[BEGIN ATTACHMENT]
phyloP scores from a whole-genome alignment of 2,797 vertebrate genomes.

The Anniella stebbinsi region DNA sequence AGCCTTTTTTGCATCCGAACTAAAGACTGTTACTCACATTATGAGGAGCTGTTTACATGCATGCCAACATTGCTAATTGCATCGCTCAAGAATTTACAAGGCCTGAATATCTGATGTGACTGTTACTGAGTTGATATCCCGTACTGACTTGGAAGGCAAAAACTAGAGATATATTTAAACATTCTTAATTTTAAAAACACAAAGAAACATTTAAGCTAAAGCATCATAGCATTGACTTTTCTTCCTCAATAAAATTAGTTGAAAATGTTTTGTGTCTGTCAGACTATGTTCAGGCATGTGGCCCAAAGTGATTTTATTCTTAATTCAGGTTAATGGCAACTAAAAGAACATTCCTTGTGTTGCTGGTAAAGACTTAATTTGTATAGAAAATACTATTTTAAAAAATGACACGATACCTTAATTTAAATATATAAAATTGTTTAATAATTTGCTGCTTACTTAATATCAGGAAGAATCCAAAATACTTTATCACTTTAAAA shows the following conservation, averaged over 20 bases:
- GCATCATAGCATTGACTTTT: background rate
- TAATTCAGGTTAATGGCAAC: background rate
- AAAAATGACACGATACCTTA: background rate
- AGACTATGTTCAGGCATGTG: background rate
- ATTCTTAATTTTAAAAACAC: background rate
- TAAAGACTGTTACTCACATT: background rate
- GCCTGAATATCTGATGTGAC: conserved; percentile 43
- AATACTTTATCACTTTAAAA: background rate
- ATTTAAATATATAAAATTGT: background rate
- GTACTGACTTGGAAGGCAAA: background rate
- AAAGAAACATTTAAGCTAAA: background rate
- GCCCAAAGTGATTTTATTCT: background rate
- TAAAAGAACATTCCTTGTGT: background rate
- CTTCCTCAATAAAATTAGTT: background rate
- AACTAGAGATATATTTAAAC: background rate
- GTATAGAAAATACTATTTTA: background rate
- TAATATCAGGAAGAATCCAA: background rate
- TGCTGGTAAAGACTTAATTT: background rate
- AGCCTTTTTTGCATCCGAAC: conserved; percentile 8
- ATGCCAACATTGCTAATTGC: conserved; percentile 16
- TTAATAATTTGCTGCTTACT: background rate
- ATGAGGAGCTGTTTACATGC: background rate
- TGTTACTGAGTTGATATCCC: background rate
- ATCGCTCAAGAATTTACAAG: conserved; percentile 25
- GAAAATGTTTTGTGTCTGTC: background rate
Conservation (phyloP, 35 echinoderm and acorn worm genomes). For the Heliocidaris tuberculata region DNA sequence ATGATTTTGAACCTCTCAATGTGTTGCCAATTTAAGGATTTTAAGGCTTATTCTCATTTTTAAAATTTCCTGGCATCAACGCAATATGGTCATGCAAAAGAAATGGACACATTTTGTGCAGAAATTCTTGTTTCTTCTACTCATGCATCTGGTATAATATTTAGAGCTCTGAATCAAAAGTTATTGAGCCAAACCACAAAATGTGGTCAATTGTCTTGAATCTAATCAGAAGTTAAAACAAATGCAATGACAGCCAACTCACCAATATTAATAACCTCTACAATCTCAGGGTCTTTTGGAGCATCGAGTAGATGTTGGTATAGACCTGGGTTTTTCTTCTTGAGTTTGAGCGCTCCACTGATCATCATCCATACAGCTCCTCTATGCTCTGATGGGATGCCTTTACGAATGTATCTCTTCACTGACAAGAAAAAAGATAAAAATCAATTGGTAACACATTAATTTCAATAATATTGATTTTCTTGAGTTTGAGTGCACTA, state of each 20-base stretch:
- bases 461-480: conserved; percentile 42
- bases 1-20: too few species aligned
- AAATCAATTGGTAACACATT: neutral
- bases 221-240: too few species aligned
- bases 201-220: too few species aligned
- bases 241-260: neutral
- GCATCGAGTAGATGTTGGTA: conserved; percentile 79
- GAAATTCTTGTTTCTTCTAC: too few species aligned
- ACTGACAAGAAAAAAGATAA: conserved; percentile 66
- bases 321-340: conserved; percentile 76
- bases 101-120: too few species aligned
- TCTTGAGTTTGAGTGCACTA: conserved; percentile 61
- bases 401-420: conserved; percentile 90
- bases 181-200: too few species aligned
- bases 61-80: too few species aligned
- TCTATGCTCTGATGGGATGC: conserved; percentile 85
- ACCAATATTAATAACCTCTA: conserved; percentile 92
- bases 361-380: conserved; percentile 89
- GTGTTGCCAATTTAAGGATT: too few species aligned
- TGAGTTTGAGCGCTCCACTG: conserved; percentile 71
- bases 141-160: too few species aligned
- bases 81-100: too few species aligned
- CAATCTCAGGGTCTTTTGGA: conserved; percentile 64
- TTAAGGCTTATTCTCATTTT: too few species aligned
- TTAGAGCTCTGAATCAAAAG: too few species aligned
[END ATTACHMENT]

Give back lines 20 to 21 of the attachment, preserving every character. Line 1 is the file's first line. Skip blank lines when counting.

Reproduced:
- TGCTGGTAAAGACTTAATTT: background rate
- AGCCTTTTTTGCATCCGAAC: conserved; percentile 8